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Pádraic Brady:
Stateful vs Stateless CSRF Defences Know The Difference
August 13, 2013 @ 09:49:00

In this new post to his site, Pádraic Brady looks at two methods for generating CSRF (cross-site request forgery) tokens to help protect your application. It's not a tutorial, per se...more of a comparison of two methods: stateful and stateless CSRF tokens.

The difference between Stateful and Stateless CSRF defences is that the former requires storing the CSRF token on the server (i.e. session data) while the latter does not, i.e. the server has zero record of any CSRF tokens. As far as the server is concerned, the number of parties with persistent knowledge of a valid token is reduced to just one - the client. [...] Let's compare both types of CSRF protections.

He introduces the concepts behind both types of token generation, pointing out that most of the PHP frameworks out there rely on the stateful option (the "synchronizer" method). The other method ("double submit") actually involves two tokens, one in the POST content and the other as a cookie value. He also dissects this other stateless concept article he found and how its method of generation may not be ideal.

Like most attacks, CSRF does not exist in isolation so developing a good defence requires mitigating other attacks. [...] Any good CSRF token implementation, whether stateful or stateless, should reflect those requirements with features for limiting tokens by scope and time.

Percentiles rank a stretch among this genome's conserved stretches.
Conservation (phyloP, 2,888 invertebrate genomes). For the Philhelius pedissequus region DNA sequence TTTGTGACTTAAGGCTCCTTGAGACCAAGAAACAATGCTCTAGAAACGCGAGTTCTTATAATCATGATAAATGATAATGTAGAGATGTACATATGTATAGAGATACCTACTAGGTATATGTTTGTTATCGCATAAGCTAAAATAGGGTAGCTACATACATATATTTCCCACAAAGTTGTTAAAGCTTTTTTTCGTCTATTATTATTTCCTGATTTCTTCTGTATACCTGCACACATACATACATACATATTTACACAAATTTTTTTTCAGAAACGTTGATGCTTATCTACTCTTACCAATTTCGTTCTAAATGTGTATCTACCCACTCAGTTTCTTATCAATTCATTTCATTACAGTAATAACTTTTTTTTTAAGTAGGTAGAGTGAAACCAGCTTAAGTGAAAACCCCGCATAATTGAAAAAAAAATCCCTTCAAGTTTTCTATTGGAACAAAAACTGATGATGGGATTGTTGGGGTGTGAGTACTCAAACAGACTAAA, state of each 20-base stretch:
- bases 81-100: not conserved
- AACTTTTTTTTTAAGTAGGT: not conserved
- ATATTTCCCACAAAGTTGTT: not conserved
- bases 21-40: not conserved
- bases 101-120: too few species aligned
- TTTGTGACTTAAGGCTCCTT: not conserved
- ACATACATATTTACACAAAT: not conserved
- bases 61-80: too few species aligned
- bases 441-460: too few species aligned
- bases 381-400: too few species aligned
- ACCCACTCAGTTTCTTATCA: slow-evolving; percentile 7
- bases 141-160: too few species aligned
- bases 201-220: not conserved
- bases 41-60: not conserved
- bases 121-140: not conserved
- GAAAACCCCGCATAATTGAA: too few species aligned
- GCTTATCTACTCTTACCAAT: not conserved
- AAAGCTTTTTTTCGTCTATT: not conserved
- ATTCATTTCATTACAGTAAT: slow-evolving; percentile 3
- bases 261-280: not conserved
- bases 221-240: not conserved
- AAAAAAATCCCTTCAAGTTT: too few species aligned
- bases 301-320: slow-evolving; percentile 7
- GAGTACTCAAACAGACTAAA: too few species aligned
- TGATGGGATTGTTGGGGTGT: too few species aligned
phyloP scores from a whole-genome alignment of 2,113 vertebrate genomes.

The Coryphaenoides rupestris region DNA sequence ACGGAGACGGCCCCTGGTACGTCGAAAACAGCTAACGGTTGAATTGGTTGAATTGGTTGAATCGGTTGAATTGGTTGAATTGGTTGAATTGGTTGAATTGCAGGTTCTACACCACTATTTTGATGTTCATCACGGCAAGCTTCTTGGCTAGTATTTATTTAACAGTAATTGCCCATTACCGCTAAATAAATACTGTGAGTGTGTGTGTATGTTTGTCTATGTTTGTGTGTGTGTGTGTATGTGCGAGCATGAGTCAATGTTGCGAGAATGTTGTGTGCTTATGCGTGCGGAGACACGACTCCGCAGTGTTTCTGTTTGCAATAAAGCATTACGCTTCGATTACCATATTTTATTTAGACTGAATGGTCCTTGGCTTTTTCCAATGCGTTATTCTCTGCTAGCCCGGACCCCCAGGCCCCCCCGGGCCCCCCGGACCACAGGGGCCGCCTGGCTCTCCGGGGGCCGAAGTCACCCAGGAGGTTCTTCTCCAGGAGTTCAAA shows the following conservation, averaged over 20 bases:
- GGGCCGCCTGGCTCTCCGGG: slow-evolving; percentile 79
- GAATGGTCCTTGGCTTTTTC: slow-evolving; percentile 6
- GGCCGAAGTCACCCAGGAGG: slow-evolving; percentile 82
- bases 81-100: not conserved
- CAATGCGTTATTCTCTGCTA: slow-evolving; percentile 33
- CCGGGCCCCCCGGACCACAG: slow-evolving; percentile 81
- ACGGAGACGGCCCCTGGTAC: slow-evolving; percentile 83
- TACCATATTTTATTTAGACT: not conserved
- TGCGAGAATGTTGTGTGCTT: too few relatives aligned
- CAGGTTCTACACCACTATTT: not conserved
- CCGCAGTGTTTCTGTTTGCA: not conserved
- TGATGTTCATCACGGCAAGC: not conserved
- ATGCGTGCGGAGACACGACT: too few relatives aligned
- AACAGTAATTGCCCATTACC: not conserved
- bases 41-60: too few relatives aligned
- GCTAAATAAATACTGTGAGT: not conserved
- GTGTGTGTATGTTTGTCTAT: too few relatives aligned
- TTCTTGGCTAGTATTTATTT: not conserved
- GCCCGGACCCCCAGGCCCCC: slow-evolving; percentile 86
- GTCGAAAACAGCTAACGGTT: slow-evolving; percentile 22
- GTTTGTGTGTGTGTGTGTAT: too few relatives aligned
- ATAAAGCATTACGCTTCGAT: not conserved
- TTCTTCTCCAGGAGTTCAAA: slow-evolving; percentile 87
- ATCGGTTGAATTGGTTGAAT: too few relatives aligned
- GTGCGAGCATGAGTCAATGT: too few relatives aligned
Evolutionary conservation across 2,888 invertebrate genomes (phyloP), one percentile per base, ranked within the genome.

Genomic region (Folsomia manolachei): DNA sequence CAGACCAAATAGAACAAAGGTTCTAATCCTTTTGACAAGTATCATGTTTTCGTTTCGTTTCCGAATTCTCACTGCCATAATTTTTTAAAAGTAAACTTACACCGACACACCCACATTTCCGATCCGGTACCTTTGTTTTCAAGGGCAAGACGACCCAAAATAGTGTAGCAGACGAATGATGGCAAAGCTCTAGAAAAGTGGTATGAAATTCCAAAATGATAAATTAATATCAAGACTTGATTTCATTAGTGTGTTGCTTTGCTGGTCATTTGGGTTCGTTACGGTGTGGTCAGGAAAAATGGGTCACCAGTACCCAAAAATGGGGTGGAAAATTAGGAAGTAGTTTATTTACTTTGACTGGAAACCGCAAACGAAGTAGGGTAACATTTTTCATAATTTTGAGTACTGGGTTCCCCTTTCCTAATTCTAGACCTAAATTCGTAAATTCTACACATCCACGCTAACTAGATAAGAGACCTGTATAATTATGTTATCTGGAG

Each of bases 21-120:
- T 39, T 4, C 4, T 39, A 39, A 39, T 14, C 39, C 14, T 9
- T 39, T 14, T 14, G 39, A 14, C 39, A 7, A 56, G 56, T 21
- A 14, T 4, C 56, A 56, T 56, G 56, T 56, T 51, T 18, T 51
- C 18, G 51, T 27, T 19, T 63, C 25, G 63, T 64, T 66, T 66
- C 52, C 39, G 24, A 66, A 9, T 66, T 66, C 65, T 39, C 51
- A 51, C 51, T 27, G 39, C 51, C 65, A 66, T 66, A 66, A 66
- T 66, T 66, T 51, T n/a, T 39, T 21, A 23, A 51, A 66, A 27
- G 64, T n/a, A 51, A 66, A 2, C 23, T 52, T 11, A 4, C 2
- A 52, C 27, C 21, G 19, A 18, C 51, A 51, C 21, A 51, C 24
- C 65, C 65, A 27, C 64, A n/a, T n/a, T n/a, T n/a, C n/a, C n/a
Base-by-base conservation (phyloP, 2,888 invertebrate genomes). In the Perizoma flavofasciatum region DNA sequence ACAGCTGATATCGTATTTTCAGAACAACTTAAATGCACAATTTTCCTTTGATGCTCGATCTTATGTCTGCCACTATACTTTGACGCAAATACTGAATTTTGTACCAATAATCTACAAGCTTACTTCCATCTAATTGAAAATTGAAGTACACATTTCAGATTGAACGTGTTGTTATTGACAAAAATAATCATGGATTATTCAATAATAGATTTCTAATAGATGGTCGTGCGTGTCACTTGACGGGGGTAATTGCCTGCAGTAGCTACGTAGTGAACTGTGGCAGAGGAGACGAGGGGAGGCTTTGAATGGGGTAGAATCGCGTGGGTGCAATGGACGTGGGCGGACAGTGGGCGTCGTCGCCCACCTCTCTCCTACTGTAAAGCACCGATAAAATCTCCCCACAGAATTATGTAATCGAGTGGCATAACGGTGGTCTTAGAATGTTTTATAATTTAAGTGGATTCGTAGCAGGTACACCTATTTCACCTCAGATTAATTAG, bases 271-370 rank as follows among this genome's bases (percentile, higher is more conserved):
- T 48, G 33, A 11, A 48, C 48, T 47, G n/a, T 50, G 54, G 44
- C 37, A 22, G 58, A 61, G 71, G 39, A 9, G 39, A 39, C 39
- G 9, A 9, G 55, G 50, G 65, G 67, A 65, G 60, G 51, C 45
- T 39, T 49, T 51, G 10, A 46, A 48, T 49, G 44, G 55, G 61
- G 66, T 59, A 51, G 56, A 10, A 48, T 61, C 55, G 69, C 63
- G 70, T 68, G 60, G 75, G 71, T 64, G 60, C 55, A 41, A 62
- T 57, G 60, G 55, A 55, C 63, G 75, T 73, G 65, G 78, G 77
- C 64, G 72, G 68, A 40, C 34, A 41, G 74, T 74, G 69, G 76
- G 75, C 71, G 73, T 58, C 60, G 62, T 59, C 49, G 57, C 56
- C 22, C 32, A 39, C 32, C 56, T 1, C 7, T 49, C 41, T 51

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csrf token stateless stateful difference doublesubmit random synchronizer

Link: http://blog.astrumfutura.com/2013/08/stateful-vs-stateless-csrf-defences-know-the-difference

Harry Roberts' Blog:
Flexible PHP Interfaces
June 11, 2008 @ 13:40:10

In an effort to breathe as much life into an old bit of software he was having to update, Harry Roberts worked up a list of things that he sees can make things a bit more "programmer friendly" when it comes to using classes, methods and interfaces in your code.

His list of four is:

  • Doc Comments
  • Flexible Parameters
  • Use method Entry contracts
  • Be Stateful and Refactor

The "Doc Comments" is pretty obvious, but some of the others need a bit more explaining. Being flexible with your parameters is more about requiring the least from a developer, "entry contracts" being the restrictions to let the developer know what you're expecting and refactoring commonly used functionality into a easy, single point of contact.

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flexible interface comments parameters entry contracts stateful refactor



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